Online education by Dr. Ramesh Kumar Vankwani


In the critical circumstances of the Covid-19 pandemic crisis, the decision by the Higher Education Commission (HEC) to continue the education process through the internet was a laudable step.

The motive behind it was to ensure that there should be no loss for university graduates. However, the lack of uniformed and comprehensive policy for all universities resulted in a number of severe problems that our young generation is facing and thus, they are currently on the streets to record their protest against the online education system.

The Virtual University, since the last 18 years, has been a role model educational institution to deliver outstanding results for distance education. Instead of following the VU, most universities developed their own online Learning Management System (LMS) in haste without any proper homework.

That’s why, today almost every student is facing technical issues related to the LMS of their institute. Most of the time, the university’s web server has no capacity to bear the traffic of students at larger scale. At the time of assignment submission, the LMS system goes down. The assignment submission through Email is not accepted, and failure to submission due to technical reasons increases the level of frustration among students.

Ironically, the LMS of few universities doesn’t meet the basic requirements of online education. Even, the HEC could not bound universities to ensure uploading of audio/video recordings of online lectures on the LMS. Students are right to highlight that it is not possible for parents to manage separate smartphones / laptops along with high speed internet connection for their many children living in a small home, especially when markets are closed due to the lockdown.

On the other hand, some teachers’ behaviour with students is also very hopeless. They prefer to take classes as per their own convenience without following any proper timetable. Some are very strict in terms of marking attendance. Most teachers are using Skype, Zoom, Google Class room and other such mobile apps and software for the first time in their life, and unfortunately, the HEC could also not provide any kind of training to teachers in this regard.

Some teachers, according to students, finish the three credit hour classes in just half an hour and then shift the burden on the students in the form of assignments. Some students have complained that they were over burdened with assignments with the same deadline by different teachers.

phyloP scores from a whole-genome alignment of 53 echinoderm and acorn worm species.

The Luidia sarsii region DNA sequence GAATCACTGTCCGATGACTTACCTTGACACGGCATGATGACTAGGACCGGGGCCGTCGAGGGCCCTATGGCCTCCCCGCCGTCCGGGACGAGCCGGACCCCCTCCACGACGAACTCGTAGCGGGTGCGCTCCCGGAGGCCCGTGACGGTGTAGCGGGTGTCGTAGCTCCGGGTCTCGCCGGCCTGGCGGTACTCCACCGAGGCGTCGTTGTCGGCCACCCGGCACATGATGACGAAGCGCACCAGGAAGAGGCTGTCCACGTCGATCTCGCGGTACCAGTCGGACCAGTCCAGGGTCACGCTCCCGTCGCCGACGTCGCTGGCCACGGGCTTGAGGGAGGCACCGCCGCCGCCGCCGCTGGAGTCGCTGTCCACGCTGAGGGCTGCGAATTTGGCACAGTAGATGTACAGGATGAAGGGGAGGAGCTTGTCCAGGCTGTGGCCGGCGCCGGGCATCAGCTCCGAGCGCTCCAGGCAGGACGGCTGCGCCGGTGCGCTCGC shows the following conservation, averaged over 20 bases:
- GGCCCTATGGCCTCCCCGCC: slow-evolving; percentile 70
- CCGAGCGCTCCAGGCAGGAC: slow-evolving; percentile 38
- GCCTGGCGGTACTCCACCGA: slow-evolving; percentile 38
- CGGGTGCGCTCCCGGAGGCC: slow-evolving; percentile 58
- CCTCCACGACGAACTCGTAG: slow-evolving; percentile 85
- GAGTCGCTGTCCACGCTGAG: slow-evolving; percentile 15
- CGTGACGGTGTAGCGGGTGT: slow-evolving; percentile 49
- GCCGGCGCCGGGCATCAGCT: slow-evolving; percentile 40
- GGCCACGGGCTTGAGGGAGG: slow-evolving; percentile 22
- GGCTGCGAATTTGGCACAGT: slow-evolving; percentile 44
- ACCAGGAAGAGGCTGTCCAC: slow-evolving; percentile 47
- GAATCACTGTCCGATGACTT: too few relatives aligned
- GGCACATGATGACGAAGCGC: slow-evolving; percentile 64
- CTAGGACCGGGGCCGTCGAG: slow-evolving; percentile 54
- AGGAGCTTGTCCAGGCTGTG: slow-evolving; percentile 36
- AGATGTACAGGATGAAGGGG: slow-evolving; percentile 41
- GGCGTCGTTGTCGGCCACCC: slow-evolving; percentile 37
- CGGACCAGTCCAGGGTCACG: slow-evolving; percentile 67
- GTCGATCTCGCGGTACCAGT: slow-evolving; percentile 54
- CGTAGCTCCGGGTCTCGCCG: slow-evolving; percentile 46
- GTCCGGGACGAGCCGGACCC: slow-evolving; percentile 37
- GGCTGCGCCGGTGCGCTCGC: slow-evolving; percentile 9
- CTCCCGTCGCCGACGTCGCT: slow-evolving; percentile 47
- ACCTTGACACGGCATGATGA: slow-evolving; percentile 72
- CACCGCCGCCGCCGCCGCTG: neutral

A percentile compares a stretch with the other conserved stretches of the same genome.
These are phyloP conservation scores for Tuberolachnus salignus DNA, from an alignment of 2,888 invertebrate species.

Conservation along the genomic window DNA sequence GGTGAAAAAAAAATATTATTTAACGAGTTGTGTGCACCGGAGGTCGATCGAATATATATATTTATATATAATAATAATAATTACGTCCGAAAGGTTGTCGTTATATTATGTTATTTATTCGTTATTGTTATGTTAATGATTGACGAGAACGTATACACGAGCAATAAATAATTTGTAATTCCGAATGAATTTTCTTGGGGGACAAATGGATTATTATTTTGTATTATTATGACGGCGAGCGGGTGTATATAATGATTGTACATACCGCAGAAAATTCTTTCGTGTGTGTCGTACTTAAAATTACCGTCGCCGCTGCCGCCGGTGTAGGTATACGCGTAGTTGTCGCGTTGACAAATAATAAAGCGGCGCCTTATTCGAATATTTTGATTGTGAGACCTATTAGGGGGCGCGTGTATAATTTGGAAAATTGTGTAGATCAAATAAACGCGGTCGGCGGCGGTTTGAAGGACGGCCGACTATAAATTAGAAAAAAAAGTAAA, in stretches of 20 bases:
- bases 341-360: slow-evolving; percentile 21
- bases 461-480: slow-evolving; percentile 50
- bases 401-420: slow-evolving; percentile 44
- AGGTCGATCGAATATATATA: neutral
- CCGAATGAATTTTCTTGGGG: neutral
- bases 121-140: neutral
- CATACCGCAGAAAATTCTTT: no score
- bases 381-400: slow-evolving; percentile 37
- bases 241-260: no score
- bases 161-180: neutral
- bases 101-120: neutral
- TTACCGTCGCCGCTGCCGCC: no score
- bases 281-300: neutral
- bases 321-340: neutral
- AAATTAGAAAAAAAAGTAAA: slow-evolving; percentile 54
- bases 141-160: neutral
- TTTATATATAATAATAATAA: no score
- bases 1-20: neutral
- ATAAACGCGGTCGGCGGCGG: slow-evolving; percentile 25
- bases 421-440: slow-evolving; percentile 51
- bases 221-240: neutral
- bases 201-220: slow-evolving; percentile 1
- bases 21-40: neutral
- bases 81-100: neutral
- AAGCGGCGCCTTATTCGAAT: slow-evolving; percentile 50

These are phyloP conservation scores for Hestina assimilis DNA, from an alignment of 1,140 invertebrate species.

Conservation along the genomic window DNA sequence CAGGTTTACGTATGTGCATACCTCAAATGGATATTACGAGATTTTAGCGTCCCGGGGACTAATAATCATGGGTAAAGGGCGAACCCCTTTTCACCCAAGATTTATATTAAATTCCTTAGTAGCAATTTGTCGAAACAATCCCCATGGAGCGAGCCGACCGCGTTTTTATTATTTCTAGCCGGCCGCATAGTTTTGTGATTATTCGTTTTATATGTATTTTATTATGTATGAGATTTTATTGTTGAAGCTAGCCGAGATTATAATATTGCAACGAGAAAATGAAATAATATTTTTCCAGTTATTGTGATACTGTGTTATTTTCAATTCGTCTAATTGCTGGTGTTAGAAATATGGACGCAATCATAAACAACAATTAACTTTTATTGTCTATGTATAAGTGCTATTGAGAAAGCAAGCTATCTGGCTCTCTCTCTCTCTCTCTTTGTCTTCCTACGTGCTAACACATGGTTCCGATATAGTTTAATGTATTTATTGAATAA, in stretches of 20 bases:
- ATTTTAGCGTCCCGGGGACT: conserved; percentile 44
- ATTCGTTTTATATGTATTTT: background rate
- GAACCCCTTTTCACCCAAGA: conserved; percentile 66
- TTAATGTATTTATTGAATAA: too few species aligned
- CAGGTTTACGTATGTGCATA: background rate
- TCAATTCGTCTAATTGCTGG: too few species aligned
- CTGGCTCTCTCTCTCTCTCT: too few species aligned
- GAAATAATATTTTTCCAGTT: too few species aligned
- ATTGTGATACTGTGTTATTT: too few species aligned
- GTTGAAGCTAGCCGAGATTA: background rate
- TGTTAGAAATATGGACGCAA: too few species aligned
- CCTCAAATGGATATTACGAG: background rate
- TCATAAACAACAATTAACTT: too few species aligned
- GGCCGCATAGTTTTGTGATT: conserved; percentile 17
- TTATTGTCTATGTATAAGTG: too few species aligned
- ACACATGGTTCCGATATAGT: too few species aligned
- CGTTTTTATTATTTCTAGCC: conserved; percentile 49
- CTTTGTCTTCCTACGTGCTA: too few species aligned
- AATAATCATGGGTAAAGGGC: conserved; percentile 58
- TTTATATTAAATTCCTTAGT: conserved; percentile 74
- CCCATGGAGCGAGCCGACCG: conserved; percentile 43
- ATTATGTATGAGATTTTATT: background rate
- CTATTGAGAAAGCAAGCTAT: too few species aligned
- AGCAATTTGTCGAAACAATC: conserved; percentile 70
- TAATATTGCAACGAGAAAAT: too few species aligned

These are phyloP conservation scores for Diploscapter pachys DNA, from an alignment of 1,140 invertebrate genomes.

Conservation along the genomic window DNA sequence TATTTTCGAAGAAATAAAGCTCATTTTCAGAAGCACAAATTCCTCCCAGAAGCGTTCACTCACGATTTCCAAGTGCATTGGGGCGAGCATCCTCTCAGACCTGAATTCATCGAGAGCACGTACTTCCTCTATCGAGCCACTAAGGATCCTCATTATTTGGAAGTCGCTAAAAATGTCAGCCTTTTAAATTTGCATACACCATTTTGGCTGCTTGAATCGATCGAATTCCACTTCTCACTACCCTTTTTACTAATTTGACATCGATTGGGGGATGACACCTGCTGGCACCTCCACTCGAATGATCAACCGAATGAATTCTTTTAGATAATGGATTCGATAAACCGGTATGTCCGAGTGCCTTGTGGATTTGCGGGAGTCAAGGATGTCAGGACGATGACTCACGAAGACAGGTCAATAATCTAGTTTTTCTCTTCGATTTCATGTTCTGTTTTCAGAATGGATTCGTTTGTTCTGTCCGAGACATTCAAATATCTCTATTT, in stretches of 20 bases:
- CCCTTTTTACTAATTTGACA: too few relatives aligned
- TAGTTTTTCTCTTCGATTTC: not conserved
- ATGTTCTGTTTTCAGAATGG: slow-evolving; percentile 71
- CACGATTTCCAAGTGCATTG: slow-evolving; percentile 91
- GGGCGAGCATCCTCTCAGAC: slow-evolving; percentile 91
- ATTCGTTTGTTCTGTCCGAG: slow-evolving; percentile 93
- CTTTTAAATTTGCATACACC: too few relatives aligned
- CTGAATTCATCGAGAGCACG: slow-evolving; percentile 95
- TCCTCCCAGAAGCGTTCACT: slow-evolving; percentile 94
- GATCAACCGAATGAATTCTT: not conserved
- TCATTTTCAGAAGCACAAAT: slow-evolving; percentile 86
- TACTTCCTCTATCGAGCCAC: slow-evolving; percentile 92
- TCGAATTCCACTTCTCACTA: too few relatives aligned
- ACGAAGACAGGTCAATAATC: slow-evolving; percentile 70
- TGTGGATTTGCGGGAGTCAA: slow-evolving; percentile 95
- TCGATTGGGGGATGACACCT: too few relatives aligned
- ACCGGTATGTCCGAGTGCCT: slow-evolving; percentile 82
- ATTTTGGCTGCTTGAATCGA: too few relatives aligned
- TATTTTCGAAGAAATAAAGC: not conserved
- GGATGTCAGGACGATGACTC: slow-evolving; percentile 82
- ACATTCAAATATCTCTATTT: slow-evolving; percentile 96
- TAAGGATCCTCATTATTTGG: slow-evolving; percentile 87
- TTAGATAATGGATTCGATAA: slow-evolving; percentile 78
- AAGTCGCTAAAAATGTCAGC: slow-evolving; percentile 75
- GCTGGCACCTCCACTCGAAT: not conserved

Strict marking was also observed during mid-term exams. Every teacher preferred to adopt his/her own way of examination. Allegedly, a few teachers assigned marks to students on the basis of personal bias, without even checking the papers. Students are afraid that such practices would also be repeated in the upcoming final examinations.

A private university has recently expelled a student over protest against online education. In my view, it is incorrect to punish someone using his/her constitutional right to peaceful protest, and the authorities are requested to take action. Every educational institute must provide an internal platform to students where their grievances can be addressed amicably rather than being highlighted on social media.

The HEC should understand that there is a dire need to ensure a check and balance mechanism for a student-friendly online education system. Similarly, teachers and university administrations should adopt friendly behavior with students. I also would like to advise students that loopholes should be highlighted for betterment of the system but it is not wise to stand against the institute in which you are enrolled.

Due to my positive tests for Covid-19, I am in quarantine nowadays otherwise I would love to show solidarity with students practically. However, I hope that the chairman of the HEC will definitely take action, for the sake of the future of this nation.

The writer is a member of the National Assembly and patron-in-chief of the Pakistan Hindu Council.

Twitter: @RVankwani

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